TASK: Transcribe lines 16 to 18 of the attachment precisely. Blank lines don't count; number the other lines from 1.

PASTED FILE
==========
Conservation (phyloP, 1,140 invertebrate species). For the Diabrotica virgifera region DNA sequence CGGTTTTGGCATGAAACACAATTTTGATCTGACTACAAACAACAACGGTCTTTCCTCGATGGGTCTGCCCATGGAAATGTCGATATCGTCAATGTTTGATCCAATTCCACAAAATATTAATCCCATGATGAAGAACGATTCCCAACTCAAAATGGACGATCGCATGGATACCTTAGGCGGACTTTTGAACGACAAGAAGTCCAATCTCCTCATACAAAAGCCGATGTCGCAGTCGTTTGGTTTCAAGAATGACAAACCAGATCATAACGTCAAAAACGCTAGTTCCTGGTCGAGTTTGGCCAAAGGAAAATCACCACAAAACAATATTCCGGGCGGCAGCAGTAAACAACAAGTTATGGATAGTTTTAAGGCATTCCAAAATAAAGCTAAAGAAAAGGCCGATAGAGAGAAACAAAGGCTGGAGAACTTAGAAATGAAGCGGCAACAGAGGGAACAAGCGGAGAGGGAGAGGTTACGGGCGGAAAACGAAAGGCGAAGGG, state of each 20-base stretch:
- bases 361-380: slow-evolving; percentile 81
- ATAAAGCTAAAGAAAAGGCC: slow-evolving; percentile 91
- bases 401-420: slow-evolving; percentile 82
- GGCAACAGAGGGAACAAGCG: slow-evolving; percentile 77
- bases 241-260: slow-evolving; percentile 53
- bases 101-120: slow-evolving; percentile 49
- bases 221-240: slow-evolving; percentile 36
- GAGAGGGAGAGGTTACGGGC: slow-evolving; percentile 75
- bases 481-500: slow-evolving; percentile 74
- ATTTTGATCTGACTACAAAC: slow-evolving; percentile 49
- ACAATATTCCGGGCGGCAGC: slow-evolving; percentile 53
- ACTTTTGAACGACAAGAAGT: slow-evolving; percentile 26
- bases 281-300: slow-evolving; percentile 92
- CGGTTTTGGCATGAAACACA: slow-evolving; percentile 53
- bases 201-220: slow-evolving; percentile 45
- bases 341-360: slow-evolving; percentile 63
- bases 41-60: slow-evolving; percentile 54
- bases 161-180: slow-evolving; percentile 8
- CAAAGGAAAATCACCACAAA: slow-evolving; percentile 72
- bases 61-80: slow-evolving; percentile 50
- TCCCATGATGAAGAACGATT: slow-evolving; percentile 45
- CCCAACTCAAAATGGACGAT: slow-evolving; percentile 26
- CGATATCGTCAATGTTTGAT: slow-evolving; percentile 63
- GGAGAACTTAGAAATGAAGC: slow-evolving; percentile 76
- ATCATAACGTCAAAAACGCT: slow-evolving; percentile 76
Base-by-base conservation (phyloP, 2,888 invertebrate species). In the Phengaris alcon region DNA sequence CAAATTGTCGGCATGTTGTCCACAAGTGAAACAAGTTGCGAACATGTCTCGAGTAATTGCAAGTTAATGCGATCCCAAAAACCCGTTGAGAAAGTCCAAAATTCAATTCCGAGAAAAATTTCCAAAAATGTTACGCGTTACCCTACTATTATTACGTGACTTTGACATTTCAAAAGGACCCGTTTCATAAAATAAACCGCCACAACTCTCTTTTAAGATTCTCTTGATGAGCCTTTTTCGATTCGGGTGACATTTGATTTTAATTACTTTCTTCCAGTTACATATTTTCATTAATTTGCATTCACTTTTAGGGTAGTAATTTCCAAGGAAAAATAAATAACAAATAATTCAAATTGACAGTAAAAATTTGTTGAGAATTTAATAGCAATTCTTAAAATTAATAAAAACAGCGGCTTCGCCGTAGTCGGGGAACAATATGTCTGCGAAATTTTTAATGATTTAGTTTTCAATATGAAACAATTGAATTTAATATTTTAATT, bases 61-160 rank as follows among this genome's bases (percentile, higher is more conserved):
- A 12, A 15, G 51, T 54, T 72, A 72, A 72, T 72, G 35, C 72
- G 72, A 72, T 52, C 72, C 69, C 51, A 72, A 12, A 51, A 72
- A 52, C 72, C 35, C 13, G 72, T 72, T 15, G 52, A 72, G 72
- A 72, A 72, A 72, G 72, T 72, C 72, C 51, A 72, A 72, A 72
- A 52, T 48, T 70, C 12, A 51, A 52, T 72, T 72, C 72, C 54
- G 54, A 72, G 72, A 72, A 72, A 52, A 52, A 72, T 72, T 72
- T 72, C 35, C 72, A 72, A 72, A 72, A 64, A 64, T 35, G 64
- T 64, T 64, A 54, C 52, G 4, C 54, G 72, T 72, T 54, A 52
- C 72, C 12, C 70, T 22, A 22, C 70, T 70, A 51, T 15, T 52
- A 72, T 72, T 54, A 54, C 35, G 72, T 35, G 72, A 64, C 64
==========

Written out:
- bases 201-220: slow-evolving; percentile 45
- bases 341-360: slow-evolving; percentile 63
- bases 41-60: slow-evolving; percentile 54